Heating for the future

Clare Campbell explains how better design is helping to dispel the myths around air source heat pumps to make them an increasingly viable option for domestic properties



There is no doubt about it, if the UK is to meet carbon reduction targets, the production of lower-carbon energy will be critical. The Government’s own 2050 Pathways document states that we must ensure “secure, low carbon energy supplies” if we are to meet its target to reduce emissions by 80 per cent compared to 1990 levels by 2050.

With this in mind, the decarbonisation of the grid has become a big part of energy policy and in the search for lower carbon heating sources, air source heat pumps - when applied correctly and to the right specification - can be a cost-effective way to provide heating and hit carbon reduction targets.

The imminent start of the domestic RHI (Renewable Heat Incentive), together with improved efficiency, easier installation and quicker paybacks on the latest market leading products, means that high quality, highly efficient air source heat pumps from reputable manufacturers offer a compelling renewable heating solution – particularly for homes off the gas grid.

But it has not always been the case. In previous years, it is fair to say that air source heat pumps have had a bad reputation. Unnecessarily complex controls, incorrect system sizing and poor installer knowledge contributed to a negative perception of a heating technology which was both complicated and costly. Thankfully the industry has moved forward and the latest heat pumps are a class above, designed to meet sizing requirements, operate efficiently at low temperatures and with ease of use in mind.

The biggest issue in the past was undersizing of the heat system. When a heat pump is undersized it is simply unable to provide the heating demand required and the system relies on additional electrical heating in the form of a backup immersion heater. This can prove costly for the home owner and, over time, it led to a negative portrayal of the emerging heat pump technology as consumers were left counting the cost of poor installations.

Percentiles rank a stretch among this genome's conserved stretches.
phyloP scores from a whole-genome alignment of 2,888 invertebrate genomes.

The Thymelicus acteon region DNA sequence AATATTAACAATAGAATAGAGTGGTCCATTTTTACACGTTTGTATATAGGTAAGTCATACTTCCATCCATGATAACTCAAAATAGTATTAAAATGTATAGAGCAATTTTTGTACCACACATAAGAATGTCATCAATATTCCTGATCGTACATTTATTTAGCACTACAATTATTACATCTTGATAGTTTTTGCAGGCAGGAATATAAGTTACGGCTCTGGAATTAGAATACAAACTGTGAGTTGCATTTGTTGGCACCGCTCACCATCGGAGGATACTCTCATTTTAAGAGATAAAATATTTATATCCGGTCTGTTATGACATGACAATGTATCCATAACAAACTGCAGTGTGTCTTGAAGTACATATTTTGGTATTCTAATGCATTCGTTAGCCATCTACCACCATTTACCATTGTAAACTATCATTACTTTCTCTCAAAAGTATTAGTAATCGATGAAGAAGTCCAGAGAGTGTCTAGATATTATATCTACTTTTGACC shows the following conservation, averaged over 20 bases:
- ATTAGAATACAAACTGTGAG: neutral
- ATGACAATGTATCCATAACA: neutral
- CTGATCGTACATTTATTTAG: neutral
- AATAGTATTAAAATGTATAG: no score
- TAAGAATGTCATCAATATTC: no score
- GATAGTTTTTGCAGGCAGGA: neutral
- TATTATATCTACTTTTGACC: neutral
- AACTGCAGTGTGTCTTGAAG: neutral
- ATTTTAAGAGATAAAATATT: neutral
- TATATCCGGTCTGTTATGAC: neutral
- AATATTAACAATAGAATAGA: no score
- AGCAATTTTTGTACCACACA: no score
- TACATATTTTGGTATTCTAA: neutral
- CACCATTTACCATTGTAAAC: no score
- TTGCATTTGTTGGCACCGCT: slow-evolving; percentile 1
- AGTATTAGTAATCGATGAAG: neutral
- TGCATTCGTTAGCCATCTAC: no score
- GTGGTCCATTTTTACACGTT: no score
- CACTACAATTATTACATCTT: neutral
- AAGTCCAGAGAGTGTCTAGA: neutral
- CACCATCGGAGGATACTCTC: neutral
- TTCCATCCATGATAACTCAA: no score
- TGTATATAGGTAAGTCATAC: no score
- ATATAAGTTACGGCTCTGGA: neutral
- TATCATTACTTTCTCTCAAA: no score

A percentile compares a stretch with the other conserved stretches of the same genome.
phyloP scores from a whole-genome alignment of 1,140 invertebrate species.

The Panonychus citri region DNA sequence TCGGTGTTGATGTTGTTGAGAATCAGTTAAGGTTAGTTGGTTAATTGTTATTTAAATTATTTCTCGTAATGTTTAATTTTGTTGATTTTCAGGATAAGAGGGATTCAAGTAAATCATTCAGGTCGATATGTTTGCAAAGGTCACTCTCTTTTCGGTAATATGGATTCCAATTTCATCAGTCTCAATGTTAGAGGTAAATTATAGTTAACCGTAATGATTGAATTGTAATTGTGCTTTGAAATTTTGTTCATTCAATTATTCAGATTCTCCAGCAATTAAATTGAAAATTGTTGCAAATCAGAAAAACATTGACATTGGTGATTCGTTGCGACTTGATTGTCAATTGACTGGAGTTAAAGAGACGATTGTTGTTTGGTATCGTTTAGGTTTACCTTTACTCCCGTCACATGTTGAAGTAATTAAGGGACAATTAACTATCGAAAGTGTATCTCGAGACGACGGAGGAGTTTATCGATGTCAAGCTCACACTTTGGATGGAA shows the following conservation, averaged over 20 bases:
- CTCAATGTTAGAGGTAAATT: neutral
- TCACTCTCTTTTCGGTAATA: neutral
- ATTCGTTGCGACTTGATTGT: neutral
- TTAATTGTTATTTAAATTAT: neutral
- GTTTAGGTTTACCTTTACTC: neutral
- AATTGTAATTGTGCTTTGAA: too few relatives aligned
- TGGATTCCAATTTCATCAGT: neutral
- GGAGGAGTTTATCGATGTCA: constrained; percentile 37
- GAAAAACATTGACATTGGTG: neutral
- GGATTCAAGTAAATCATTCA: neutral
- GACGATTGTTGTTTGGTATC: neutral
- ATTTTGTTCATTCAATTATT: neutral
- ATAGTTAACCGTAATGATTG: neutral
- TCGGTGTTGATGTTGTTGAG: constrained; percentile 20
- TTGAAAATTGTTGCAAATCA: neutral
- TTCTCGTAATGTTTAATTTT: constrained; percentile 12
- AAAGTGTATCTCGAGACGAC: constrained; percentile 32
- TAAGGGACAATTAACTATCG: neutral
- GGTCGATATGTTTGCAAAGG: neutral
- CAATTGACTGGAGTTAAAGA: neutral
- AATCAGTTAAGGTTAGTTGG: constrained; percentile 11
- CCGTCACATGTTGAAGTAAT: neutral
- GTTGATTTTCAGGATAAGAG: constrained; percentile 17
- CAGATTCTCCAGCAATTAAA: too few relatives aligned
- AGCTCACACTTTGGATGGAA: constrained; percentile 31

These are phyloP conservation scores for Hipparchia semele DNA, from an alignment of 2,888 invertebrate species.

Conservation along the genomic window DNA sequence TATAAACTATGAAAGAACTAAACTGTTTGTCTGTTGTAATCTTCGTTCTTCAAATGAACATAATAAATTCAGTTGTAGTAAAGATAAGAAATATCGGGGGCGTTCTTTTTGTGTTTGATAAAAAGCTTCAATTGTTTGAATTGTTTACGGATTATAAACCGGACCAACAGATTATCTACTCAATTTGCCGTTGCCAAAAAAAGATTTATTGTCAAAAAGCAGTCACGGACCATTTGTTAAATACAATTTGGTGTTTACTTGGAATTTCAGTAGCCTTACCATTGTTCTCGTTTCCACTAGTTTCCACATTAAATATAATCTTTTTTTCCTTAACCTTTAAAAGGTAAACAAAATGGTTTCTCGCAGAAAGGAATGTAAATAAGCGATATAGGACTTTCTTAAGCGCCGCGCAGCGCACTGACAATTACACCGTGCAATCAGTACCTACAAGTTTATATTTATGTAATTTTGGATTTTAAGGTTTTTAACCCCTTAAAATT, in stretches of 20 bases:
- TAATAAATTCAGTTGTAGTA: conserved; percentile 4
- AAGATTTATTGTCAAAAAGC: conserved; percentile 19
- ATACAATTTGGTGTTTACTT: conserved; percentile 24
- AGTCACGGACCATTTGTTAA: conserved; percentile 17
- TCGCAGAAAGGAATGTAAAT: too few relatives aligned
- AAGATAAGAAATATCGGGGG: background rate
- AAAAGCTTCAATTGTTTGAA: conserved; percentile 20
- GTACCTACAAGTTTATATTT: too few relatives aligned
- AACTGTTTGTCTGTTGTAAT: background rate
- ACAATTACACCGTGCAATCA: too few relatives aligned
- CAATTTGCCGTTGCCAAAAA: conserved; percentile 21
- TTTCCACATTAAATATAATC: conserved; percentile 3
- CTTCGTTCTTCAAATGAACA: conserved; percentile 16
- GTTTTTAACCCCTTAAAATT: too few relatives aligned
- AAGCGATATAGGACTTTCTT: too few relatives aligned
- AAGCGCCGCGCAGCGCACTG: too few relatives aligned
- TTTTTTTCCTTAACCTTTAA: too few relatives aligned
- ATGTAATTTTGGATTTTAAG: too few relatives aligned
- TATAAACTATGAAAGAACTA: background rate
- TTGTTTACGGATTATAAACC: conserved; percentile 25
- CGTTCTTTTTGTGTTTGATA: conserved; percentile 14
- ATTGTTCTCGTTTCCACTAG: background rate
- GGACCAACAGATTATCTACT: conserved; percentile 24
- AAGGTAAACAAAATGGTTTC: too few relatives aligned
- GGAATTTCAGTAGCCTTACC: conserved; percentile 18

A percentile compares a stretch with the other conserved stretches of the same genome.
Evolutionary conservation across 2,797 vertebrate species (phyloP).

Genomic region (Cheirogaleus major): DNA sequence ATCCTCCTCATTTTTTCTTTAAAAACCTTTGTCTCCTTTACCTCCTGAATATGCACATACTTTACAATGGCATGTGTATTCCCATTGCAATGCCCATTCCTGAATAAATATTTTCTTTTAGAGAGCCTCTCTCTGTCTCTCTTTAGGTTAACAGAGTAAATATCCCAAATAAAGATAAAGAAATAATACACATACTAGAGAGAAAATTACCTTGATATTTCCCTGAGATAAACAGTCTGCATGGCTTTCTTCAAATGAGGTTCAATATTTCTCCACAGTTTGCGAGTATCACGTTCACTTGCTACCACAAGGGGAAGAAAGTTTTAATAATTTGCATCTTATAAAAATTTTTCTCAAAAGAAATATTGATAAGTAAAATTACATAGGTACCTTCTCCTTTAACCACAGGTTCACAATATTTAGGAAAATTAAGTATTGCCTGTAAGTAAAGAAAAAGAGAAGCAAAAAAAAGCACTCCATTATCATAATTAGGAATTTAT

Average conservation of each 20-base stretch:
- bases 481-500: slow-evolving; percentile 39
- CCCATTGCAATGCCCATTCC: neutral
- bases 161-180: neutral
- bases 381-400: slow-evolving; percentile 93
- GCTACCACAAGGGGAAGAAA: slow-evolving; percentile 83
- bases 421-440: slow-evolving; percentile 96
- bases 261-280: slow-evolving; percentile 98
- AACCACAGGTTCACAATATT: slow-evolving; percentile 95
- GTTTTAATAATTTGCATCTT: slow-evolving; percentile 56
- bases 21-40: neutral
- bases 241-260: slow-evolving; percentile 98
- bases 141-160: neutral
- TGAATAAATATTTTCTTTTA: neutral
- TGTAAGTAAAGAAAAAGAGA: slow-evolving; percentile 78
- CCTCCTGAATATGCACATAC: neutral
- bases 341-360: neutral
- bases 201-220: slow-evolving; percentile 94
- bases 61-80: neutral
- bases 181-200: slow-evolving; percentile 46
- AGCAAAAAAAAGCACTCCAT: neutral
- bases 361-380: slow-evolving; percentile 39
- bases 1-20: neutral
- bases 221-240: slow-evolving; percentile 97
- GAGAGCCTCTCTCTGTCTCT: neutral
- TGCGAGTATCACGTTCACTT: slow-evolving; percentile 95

In March last year MIS3005, the MCS heat pump installer standard, was updated with a ‘100 per cent’ sizing rule to combat this problem.

Under the updated standard, which is designed to ensure the quality and consistency of heat pump installations in the UK, all heat pumps must now be capable of meeting the full heating load down to a specified minimum outside temperature without the use of supplementary electric heaters. But until recently this meant installers were often forced to ‘oversize’ the system in order to meet the full heating load, meaning it would use more energy than necessary.

Thanks to good design and better quality components, the latest air source heat pumps can offer a full rated output at low air temperature and high water temperature - preventing the need for oversizing and saving money for the end user.

Another criticism of heat pumps in recent times was the notoriously complex user interface, which was deemed too difficult for home owners to operate. This is another way in which manufacturers like Dimplex have listened to feedback from installers in order to improve the latest products and make them a better option for home owners who are looking to reduce their heating bills.

Today’s products, including the new Dimplex A Class air source heat pump, a simple to use yet sophisticated heating system.

Complex user interfaces have been replaced by easy to use designs which mirror commonly used electrical gadgets like iPods, with a central dial/push button and large, clear screen.

Over-complicated controls, which were often deemed to be beyond the capabilities of the average home owner, have been replaced by pre-configured controls which give advanced but simple functionality such as heating zones, timer settings and weather compensation.

Crucially, a commissioning mode still enables installers to create more advanced settings when required.

For home owners looking for a solution to rising energy costs, the improvements are hugely significant. Better designed heat pumps are now providing an improved solution which can offer significantly lower running costs compared to oil boilers or biomass. And with RHI funding available on eligible installations, now is the time to act.



• Clare Campbell is product marketing manager for Dimplex Renewables


Have your say...

Would you like to write your own Comment?

Your Comment

Your Name*
Please enter Your Name
Email Address*
Please enter an Email Address
Comment Subject*
Please enter a Comment Subject
Please enter your Comments
RefreshPlay AudioHelp
I agree to the terms of use.
Please agree to the terms

There were errors. Please see the messages above.